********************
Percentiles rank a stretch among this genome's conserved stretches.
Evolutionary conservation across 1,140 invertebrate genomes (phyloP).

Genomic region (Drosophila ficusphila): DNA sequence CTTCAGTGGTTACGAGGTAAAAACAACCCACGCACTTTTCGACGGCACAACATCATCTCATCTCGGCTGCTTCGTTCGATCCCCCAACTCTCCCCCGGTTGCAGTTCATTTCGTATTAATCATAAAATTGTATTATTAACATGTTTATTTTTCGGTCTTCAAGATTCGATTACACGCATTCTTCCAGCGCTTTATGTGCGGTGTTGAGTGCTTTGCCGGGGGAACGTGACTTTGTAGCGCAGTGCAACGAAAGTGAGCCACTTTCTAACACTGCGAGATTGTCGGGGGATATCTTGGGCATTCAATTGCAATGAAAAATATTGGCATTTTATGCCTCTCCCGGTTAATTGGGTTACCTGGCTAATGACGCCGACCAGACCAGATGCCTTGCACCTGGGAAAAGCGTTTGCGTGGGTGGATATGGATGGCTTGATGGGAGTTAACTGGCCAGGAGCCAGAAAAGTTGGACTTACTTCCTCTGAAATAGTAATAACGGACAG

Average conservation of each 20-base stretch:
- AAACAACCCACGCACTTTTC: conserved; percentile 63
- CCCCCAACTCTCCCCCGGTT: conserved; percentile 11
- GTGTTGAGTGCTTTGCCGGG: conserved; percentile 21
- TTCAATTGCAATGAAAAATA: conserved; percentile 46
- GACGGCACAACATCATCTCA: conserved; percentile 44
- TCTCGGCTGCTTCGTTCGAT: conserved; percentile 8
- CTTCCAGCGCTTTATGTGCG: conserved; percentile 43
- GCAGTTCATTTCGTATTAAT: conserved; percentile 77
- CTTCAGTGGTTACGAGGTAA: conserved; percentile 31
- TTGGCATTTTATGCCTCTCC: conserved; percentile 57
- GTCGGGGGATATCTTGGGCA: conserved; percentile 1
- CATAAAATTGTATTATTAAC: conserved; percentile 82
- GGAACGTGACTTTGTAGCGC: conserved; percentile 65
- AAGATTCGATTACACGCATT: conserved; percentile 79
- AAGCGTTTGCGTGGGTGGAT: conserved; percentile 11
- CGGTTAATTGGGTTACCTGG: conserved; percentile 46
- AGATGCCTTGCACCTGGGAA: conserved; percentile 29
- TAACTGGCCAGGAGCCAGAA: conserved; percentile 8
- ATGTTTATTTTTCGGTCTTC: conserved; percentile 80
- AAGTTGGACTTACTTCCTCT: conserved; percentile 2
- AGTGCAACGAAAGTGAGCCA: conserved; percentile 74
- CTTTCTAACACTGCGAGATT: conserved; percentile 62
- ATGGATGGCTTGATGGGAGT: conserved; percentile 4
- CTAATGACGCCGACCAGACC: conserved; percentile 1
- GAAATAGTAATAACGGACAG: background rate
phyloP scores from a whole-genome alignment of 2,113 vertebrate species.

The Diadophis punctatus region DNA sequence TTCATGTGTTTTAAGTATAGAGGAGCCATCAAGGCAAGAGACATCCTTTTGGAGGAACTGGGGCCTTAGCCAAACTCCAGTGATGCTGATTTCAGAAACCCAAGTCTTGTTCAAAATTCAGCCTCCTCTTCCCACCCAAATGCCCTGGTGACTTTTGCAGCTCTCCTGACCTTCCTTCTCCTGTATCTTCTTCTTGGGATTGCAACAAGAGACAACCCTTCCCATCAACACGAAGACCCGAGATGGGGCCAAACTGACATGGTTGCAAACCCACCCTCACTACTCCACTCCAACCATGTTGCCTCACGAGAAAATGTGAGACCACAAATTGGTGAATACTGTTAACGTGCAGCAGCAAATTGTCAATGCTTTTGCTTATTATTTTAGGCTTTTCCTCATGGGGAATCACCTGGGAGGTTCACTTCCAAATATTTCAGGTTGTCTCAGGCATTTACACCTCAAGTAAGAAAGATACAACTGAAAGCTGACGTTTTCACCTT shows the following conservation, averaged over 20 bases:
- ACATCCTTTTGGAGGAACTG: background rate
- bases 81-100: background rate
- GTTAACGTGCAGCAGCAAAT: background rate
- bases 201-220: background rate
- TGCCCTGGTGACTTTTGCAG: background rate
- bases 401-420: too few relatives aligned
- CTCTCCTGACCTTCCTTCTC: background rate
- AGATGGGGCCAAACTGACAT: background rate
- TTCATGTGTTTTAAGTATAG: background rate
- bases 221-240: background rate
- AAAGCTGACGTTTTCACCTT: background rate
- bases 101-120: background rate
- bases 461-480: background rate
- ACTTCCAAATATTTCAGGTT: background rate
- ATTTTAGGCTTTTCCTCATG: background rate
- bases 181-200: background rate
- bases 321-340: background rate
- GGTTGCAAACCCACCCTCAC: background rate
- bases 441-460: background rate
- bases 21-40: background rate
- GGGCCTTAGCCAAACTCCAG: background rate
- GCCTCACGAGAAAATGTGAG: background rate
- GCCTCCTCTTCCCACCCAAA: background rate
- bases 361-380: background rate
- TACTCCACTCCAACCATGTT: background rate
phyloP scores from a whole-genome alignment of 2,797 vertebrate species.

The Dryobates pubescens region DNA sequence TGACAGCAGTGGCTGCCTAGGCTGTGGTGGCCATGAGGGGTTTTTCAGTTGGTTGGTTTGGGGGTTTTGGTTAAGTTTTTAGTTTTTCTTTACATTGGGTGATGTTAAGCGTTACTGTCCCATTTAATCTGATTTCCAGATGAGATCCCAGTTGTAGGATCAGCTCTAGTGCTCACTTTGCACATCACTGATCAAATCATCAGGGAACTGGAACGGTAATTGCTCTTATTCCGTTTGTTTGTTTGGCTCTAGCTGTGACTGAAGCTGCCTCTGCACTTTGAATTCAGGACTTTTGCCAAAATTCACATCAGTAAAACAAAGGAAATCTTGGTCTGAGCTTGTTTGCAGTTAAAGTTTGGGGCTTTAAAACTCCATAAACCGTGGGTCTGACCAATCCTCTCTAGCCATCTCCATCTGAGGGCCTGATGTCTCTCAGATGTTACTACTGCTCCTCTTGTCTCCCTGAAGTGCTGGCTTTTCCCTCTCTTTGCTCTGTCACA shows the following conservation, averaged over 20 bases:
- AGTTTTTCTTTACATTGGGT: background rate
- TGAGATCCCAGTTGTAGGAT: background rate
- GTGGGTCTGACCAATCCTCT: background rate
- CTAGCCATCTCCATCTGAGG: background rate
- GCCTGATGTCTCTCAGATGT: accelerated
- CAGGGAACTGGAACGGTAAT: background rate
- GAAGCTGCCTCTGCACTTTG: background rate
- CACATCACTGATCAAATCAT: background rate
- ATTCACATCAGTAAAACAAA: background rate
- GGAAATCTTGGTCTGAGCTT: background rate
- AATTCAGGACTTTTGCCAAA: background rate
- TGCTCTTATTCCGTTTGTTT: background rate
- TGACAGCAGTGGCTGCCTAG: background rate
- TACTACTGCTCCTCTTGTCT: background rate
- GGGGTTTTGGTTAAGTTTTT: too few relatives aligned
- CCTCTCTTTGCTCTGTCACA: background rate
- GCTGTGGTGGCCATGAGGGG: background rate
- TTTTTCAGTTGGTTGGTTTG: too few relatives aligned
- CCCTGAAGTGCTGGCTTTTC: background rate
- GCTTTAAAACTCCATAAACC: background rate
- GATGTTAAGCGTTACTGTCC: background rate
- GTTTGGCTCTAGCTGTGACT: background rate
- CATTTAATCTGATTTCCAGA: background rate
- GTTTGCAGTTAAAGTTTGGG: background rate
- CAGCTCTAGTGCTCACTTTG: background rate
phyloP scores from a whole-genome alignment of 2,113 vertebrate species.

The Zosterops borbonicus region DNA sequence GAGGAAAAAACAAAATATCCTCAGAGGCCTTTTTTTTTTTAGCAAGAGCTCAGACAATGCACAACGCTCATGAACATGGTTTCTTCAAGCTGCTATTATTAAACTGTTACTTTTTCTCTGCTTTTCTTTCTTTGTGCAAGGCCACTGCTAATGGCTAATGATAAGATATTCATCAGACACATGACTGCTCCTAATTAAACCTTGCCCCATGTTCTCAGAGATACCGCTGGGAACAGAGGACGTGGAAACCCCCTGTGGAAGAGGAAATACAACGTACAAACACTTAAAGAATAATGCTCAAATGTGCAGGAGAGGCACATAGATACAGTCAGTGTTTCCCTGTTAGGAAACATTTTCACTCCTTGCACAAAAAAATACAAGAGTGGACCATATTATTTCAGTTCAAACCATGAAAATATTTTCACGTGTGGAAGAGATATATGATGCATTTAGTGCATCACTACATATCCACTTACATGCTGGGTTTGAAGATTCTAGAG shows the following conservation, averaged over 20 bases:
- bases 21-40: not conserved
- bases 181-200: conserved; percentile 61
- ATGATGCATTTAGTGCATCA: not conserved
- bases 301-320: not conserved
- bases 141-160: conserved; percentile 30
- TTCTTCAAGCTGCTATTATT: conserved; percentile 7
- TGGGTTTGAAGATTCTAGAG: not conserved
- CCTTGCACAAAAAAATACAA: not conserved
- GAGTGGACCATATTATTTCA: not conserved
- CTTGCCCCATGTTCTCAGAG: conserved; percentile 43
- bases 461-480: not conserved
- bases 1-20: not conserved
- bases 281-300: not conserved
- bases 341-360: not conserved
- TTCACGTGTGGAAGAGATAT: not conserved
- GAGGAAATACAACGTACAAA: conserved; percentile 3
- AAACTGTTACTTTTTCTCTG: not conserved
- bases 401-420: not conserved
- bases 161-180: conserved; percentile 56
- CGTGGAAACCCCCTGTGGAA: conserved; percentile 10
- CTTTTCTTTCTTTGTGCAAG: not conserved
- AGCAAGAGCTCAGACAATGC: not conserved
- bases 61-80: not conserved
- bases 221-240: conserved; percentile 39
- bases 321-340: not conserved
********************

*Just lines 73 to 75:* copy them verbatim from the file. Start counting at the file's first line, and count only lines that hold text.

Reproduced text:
- GGGGTTTTGGTTAAGTTTTT: too few relatives aligned
- CCTCTCTTTGCTCTGTCACA: background rate
- GCTGTGGTGGCCATGAGGGG: background rate